Police in North Vancouver say that they’re disappointed after more than 50 people tried to claim a large amount of misplaced cash.
Nearly one week ago, a good Samaritan turned over “a large sum of cash” to the front office of the North Vancouver RCMP. A photo was initially shared with the public, with police hoping to reunite the money with its rightful owner.
The owner would also have to tell police the exact amount and denominations of the money in the envelope and provide a “reasonable explanation of when, where, and how they lost it.”
“And no, telling us the bills are rectangular, or that they’re in denominations of either $5, $10, $20, $50, or $100 won’t cut it,” said Sergeant Peter DeVries of the North Vancouver RCMP.
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DeVries said that they were able to find the rightful owner of the money, which was a sum of $2,600 — but not before going through “50 cash-hungry contestants.”
“We were really happy to hand the money back,” DeVries said in a statement. “Unfortunately for our call takers, this weekend was like a marathon episode of The Price Is Right.”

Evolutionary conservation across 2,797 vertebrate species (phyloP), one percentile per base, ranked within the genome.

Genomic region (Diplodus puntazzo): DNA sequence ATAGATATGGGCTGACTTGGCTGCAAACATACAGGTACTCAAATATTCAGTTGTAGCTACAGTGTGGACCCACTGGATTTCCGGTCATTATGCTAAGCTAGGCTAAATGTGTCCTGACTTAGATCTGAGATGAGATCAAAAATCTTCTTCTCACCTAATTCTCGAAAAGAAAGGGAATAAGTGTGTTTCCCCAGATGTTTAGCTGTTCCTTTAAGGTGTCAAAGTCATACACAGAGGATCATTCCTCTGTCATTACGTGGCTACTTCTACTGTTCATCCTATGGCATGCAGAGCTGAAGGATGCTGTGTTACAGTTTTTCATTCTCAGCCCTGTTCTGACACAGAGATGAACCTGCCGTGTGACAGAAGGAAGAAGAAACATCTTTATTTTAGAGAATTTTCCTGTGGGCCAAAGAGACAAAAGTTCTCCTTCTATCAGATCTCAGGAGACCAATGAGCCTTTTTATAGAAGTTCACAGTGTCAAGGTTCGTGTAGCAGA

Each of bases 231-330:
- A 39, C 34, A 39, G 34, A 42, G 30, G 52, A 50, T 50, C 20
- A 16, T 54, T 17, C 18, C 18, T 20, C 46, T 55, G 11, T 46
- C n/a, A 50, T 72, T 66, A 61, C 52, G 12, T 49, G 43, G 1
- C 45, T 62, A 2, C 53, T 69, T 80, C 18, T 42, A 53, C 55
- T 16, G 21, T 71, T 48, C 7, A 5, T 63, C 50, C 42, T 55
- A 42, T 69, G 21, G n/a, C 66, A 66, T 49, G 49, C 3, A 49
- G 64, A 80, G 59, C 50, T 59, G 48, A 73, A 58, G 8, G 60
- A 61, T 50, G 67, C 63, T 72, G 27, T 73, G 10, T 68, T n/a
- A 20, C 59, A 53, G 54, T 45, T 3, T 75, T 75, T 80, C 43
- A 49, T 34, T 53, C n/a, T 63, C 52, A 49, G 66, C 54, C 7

“Did 50 people lose large sums of cash in North Vancouver recently? I don’t think so,” said DeVries. “I thought we had made it clear we didn’t want people to play the guessing game.”
Police said that the owner was able to share the exact amount and denominations of the bills, as well as an accurate description of where they thought they had lost it. They also want to commend the Good Samaritan, who did “the right thing by turning the money in.”
“While it’s disappointing to think there are people out there who might not have turned the money in, it is plain despicable to see people falsely claim ownership,” said DeVries. “The focus of this story should be on their good and right actions.”
When property is turned over to the police, it is held for three months if it’s valued under $5,000, and nine months if it’s over $5,000. If the owner can’t be found after the allotted period of time and it’s not required for an investigation, it’s turned over to the province.